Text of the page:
and then will be transported to the liver for further metabolism through the portal
• Inhalation- Molecules of naphthalene in the air can be inhaled through the mouth
and nose. An inhaled substance may be eliminated from the lung by mucociliary or
cough clearance to the gastrointestinal tract, by passive or active absorption into the
capillary blood network, or by metabolism in the mucus or lung tissue.16
The general population is exposed to naphthalene mainly by inhalation of ambient and
indoor air. Exposure to naphthalene may occur from ingestion of drinking water and/or
food, but these exposures are expected to be much less than inhalation exposures for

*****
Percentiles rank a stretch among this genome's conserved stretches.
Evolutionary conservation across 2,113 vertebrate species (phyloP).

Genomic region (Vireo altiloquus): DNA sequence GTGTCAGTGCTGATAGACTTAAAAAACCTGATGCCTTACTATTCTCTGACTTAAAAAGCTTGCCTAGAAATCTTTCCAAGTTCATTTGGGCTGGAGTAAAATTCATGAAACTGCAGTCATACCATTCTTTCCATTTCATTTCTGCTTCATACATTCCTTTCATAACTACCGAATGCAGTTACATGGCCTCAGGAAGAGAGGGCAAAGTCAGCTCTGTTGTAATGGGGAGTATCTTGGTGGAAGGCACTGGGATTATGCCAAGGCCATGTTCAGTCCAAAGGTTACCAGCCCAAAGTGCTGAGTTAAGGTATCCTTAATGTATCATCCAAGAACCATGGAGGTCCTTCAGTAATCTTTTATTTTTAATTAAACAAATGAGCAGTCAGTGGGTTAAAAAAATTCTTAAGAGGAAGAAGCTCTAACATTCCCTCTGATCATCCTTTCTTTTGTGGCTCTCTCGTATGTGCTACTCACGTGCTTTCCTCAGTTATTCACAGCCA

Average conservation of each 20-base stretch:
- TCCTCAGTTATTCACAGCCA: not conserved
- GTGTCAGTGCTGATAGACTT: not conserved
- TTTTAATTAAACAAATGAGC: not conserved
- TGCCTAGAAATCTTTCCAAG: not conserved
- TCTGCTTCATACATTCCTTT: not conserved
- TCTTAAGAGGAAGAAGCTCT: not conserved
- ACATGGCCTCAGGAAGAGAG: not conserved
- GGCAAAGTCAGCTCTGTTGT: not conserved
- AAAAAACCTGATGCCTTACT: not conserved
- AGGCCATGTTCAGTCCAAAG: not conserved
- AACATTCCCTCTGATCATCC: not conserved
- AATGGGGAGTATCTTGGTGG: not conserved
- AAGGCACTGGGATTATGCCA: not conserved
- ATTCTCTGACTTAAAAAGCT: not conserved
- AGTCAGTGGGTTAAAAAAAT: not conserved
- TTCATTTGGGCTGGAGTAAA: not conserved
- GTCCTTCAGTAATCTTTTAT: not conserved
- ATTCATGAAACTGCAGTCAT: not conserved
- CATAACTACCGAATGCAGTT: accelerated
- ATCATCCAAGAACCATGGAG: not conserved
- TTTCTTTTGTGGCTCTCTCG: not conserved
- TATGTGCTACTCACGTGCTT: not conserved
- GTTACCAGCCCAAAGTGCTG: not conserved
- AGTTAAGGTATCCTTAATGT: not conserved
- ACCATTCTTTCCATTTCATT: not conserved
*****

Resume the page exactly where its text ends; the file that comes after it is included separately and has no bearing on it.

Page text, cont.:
the general population.2
Majority of naphthalene entering the environment is through releases from combustion. About 10% of the naphthalene released in the environment is related to
coal production and distillation. 92.2% of the naphthalene released into the environment is released into the air. Naphthalene in the atmosphere can be
transferred to soil and surface water through deposition, 2-3% of the naphthalene in the air is transmitted to other environmental media.2 Naphthalene is
removed from the air through reaction with photochemically produced hydroxyl radicals.2 The half-life of Naphthalene undergoing this reaction is less than one
day. Naphthalene reacts with ozone, nitrate radicals and N2O5 while in the atmosphere.1
The biodegradation half-life of Naphthalene in the soil at the depths of 3.3m-12.5m ranges from 18-480 days.6 This is dependent on the the microbial count and